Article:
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A short update on the state of the healthcare sector

Paolo Bascelli, Milan, 24/05/2019

The healthcare sector is again under scrutiny of financial analysts, as it was when US Congress enacted the Affordable Care Act reform (also known as ACA and renamed also as Obamacare). The reason behind a new interest in the perspectives of the sector comes from the proposal of US Democratic Senator Bernie Sanders, among candidates for US 2020 Presidential elections, to adopt a Beveridge health system model, named “Medicare for All”.


There are three different health system models: the Beveridge one, the Bismarck one and the private insurance model. In Beveridge health system model, medical and assistence services are provided mainly through public entities and the financing of these services comes from public tax revenue: this system is adopted by Italy. The Bismarck health system model is based on a insurance principle which guarantees medical aid to workers and their respective families based on contributions paid to insurance companies. Medical care is provided by public and entities and the health system is financed by mandatory contributions paid by work employers and employees: this is the German health system. A private insurance health system model makes necessary for people to insure themselves to get medical aid. Services are provided only by private structures and people who have not insured have a minimum level of medical care: this is the health system adopted by United States.


ACA achieved the objective of increasing the percentage of people with a medical insurance, without changing health system, as otherwise planned by Bernie Sanders through his “Medicare for All” reform proposal. The approvation of this new reform is very difficult for many reasons. In first place approving and enacting a reform of this magnitude requires a strong Democratic majority in House of Representatives and Senate, in addition to a new US Democratic President. In second place it is mandatory to find all financial resources required to start the reform program: all funding forecasts seem too optimistic and even so insufficient compared to estimated costs. In third place providing medical aid services in a Beveridge model requires a great cooperation between federal government and single state governments, particularly difficult to reach, especially if we consider that single state governments have to give their authority on health to the federal government. Given all reasons above it is more proper to consider “Medicare for All” a political trick to shift the attention of public debate and to force Republican contenders to discuss about health system. From a financial point of view, the healthcare sector, after a volatile period subsequent to the enacting of the Affordable Care Act, is stronger than before thanks to all mergers and partnerships between competitors operating in healthcare and more able to absorb exogenous shocks. Despite of that in first months of 2019, the healthcare sector performance is fairly lower (+3,97% year to date) than the performance of the main benchmark index (+15,36% year to date). This difference has two different causes. The first is due to a financial portfolio rebalancing, with a switch from anti-cyclical sectors investments (as the healthcare sector) to pro-cyclical sector investments. The second cause is that healthcare firms didn’t partecipate in the financial market collapse of last months of 2018 that turned all positive earnings of first 9 months of 2018 in negative ones: so there is no reason for a technical rebound as for the most penalized stocks of 2018. In perspective, despite of being highly unlikely, the approval of “Medicare for All” would cause strong pressures in the healthcare sector with some differences. The highest threat will fall on pharmaceutical firms and not on insurance companies as it is widely thought, because pharma’s will need to cut their retail prices, due to negotiations with the federal government as established in “Medicare for All” reform. It is suggested, in this case, to privilege investing in high quality healthcare firm stocks, well diversified both geographically and in terms of products portfolio, rather than investing in a broad healthcare ETF, aiming to a quality investment rather than a pre-constructed risk-yield optimization investment.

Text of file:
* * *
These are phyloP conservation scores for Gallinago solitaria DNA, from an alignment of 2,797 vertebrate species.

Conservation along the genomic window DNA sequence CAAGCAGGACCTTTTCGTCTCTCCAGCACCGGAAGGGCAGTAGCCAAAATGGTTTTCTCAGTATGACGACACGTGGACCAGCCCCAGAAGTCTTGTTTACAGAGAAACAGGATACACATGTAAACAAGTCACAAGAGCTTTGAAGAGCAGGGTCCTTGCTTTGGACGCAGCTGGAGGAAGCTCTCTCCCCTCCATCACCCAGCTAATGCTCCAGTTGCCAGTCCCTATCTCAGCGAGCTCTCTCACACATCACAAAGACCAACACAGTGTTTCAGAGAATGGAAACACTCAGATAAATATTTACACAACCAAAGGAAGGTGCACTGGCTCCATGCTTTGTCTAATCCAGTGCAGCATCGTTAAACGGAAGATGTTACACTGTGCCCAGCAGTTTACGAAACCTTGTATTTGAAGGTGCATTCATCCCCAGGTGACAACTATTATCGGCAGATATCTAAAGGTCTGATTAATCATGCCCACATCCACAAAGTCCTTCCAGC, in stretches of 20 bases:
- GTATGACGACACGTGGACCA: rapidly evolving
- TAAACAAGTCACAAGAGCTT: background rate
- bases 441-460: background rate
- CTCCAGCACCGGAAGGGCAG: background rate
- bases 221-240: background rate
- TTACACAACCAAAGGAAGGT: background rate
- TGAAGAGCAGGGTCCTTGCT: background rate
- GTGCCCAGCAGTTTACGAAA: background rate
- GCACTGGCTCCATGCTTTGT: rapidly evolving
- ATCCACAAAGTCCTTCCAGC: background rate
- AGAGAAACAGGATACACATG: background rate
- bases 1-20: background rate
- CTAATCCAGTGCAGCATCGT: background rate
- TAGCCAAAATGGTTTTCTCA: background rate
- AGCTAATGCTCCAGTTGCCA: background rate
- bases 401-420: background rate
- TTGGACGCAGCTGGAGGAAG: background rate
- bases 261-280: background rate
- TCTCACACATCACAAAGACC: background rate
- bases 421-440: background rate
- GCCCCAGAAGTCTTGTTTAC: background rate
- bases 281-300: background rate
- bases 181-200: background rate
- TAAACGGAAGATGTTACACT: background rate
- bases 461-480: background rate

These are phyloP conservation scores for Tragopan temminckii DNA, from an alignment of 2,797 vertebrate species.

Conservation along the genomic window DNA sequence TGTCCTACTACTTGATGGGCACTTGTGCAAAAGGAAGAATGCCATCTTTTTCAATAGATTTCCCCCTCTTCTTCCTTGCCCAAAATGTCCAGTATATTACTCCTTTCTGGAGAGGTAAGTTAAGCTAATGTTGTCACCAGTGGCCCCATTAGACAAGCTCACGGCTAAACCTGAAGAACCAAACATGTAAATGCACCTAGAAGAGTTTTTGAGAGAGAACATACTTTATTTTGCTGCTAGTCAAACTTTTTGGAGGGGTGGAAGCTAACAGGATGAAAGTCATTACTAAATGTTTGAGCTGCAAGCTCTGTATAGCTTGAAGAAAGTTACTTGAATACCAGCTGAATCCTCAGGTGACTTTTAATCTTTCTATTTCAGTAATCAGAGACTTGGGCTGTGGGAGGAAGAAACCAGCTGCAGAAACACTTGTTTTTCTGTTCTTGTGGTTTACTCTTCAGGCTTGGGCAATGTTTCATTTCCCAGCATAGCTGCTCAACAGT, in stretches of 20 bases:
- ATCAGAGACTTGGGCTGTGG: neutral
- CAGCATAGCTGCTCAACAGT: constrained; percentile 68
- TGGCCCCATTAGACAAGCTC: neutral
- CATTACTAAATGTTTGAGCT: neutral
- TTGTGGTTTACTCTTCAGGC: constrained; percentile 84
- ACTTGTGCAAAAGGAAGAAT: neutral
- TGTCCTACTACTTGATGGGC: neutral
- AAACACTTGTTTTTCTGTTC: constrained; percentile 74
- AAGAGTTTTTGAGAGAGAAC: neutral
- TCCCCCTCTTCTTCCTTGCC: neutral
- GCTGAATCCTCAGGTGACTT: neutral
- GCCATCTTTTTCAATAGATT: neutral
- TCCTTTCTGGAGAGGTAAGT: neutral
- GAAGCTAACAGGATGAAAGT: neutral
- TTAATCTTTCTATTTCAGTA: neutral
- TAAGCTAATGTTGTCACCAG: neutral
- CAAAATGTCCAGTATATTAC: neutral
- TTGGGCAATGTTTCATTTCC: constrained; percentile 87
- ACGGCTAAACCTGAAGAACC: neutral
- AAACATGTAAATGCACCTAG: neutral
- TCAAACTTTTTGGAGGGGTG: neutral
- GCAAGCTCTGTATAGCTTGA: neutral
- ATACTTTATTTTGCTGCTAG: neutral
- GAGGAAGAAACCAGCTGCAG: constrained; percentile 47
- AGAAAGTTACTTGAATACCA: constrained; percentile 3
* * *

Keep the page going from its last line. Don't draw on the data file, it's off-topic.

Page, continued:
Disclaimer: This article represents the opinions of the author and of the supervisor. No compensation is received for expressing these opinions. Here we declare, in addition, to have no commercial relationship with societies and research institutes cited in this article.


Additional note: stocks are a volatile financial instrument, so the percentage in the financial portfolio needs to be coherent with investor’s risk aversion. It is suggested to rely on a financial professionist able to mitigate risk in an efficient way.

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